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ican Confederate Union. While we live that Union shall last! (Tumultuous applause.) And until all of us and our posterity have tasted death, the government, the Union of the American people, the heritage of Washington, shall be immortall (Applause.) Mr. Commander, go forth with the blessing of your country and the confidence of your fellow-citizens. Under the blessing of God, in a good and holy cause, with stout hearts and stalwart arms, go forth to victory ! On your shields be returned, or bring them with you. You are the advance guard of Massachusetts soldiers. As such I bid you God speed, and fare you well.” Great applause and cheering followed the Governor's speech, and three cheers were given for General Butler. General Butler, standing by the side of the Governor, replied: — . “Mr. Commander and Fellow-soldiers: —I desire to say one word to you. We are going to-night upon that duty which the people of this Commonwealth hold as sacred as their dearest wishes. We go to protect the constitutional liberty of the government, the strength of the Union, which under God we will maintain. (Applause.) I have the great pleasure of marching with you, and with you we will give a return to our friends, – to his Excellency who has given us cheering words of encouragement, to the good people of the Commonwealth who are looking for our deeds; — and indeed, sir, we will make it true, we will either bring back our shields or be brought back upon them. (Applause.) Sons of a Puritan ancestry, believing in the providence of Almighty God, as he was with our fathers, so may he be with us in this strife for the right, for the good of all, for that great country of human freedom, which if it sinks in blood the liberty of the human race goes out forever. We go to maintain that liberty, and when we prove recreant to that trust, may the God of battles prove our enemy in the hour of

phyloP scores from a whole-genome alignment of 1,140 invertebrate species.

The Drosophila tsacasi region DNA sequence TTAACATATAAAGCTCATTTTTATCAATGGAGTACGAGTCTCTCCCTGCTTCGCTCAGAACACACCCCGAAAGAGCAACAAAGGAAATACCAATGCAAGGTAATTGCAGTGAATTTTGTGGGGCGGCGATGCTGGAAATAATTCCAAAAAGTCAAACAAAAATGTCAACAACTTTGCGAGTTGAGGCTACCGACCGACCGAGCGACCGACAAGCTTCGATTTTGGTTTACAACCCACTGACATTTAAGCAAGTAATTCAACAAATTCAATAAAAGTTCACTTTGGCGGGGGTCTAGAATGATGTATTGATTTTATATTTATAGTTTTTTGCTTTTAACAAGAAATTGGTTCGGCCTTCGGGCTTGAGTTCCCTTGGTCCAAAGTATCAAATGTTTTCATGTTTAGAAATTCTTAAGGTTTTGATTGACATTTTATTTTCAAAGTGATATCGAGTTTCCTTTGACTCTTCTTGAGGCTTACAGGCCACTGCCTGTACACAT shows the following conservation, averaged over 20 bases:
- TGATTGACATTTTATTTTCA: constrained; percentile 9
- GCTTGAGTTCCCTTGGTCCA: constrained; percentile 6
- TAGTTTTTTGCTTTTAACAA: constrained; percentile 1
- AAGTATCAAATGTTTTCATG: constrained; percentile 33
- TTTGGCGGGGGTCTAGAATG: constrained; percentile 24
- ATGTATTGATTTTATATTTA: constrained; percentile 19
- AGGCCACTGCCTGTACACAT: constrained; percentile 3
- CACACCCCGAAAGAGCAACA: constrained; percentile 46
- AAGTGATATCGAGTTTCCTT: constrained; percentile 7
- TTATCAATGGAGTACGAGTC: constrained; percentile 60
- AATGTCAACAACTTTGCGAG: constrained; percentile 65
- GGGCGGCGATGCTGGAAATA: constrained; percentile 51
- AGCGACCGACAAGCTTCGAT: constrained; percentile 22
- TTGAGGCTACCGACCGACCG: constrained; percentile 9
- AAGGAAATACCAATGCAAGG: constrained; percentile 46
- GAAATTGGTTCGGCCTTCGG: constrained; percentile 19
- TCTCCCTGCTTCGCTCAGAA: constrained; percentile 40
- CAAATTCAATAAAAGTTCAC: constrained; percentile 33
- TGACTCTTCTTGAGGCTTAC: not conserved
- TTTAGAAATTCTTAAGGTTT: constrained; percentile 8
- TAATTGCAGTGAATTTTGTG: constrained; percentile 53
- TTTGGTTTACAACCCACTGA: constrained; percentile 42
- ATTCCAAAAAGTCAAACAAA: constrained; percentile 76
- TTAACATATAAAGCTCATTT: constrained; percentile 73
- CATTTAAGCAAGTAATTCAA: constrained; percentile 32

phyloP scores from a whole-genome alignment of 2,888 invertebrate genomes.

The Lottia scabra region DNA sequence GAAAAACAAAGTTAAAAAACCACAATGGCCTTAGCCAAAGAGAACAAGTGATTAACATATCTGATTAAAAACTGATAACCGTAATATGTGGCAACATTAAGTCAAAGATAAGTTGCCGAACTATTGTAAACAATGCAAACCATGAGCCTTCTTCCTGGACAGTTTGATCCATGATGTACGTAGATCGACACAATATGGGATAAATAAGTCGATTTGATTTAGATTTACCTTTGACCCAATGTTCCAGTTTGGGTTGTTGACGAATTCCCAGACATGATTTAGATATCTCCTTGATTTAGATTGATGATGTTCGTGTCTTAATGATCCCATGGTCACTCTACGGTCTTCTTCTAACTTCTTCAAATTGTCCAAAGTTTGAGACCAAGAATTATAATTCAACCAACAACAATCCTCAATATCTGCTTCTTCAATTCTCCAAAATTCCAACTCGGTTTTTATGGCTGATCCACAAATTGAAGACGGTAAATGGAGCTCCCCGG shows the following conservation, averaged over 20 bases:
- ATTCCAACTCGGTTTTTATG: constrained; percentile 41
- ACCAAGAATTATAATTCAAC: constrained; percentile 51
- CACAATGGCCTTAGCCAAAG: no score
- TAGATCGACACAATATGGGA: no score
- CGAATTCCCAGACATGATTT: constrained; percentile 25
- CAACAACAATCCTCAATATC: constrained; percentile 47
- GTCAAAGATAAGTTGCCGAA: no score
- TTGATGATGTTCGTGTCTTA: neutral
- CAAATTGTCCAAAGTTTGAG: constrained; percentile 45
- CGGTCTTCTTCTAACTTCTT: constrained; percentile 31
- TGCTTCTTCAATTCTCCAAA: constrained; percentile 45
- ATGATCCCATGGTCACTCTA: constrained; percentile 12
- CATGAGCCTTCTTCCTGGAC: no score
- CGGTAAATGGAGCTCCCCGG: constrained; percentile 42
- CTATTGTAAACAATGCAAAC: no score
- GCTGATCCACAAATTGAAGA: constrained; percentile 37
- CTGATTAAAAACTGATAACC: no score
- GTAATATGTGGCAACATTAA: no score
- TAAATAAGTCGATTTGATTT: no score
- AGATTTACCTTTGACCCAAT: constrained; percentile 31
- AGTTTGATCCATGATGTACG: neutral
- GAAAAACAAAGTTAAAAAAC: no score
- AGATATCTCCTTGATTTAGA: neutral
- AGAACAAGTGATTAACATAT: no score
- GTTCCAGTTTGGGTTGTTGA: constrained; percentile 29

our utmost need Soldiers, we march to-night; and I say for you all, to the good people of Massachusetts, fare you well. We only ask their prayers, we have everything else; and we go forth to say to those who would break down this confederacy, that in this State there is but one sentiment, — “The Union, now and forever, one and inseparable !” (Applause.) The enthusiasm and excitement were uncontrolled, and cheers without number were given for the regiment, for Gen. Butler, and for the Governor. The line of march was then taken up for Faneuil Hall, and along the whole route the enthusiasm was continuous. The regiment took final leave of Faneuil Hall shortly before half-past five o’clock, and, preceded by the Brigade Band, proceeded through Merchants' Row, State, Washington and Oak Streets, to the freight depot, No. 2, of the Worcester Railroad, on Albany Street. On arriving at the depot a detachment of policemen and Lancers kept the crowd out, and the regiment promptly entered the depot and went on board the train. The crowd was immense, and exceeded in numbers that of the day before which gathered to bid farewell to Colonel Jones’ regiment, extending for some distance along on each side of the track. As the long train started, at six o'clock, the Brigade Band struck up “Hail Columbia,” and the cheering was renewed. The troops thrust their arms out the windows, and many in the crowd shook hands with all whom they could reach. The scene was more inspiring and exciting than any other we had witnessed in connection with the departure of troops. It was also the largest of the regiments that had left, numbering full eight hundred men. Brigadier General Butler and staff accompanied the regiment. The following are the regimental officers: — Lieutenant-Colonel, Timothy Munroe, Lynn; Major, Israel W. Wallis, Beverly; Adjutant, Edward W. Hinks, Lynn; Quartermaster, Samuel T. Payson, Newburyport; Surgeon, David F. Drew, Lynn; Surgeon’s Mate, Warren Tapley, Lynn. The Sixth and Fourth Massachusetts Regiments arrived in New York about sunrise on the morning of the 18th. One regiment breakfasted at the Astor House and at the St. Nicholas Hotel, and the other at the Metropolitan. At eleven o’clock, after refreshments, they marched down Broadway. They were greeted by cheers and other demonstrations of applause by thousands. Flags floated from every house and store. All the teams, horses and posts had the American flag attached, and nearly every person carried one in his hand. The flag presented by Governor Andrew was cheered the whole length of the route, and “God bless you!” was frequently uttered. Gen. James Appleton, of Ipswich, seventy-six years old, remarked with great emotion, “Those boys won’t run. I commanded a regiment of them in the last war.” Cheers for the Old Bay State were demanded and enthusiastically given at every step. They’marched to the Jersey ferry, where there was a perfect ovation. The Sixth embarked at twelve o’clock, and took the train direct for Washington. They arrived at Jersey City at twenty minutes past twelve o’clock, and were received with the wildest demonstrations of enthusiasm. As the train left the depot, cheer on cheer rent the air, and many were the promises made to them that “Three thousand Jersey Blues would be with the sons of the Old Bay State in one week’s time, to show their loyalty to the Constitution and the |Union.” From the public buildings and private dwellings floated the stars and stripes. Three times three cheers were given in honor of the Old Bay State, that she was the first in the field. They arrived at Philadelphia in the early part of the evening, took supper at the Continental Hotel, and were quartered for the night mainly at the Girard House. The cheering was incessant along the route.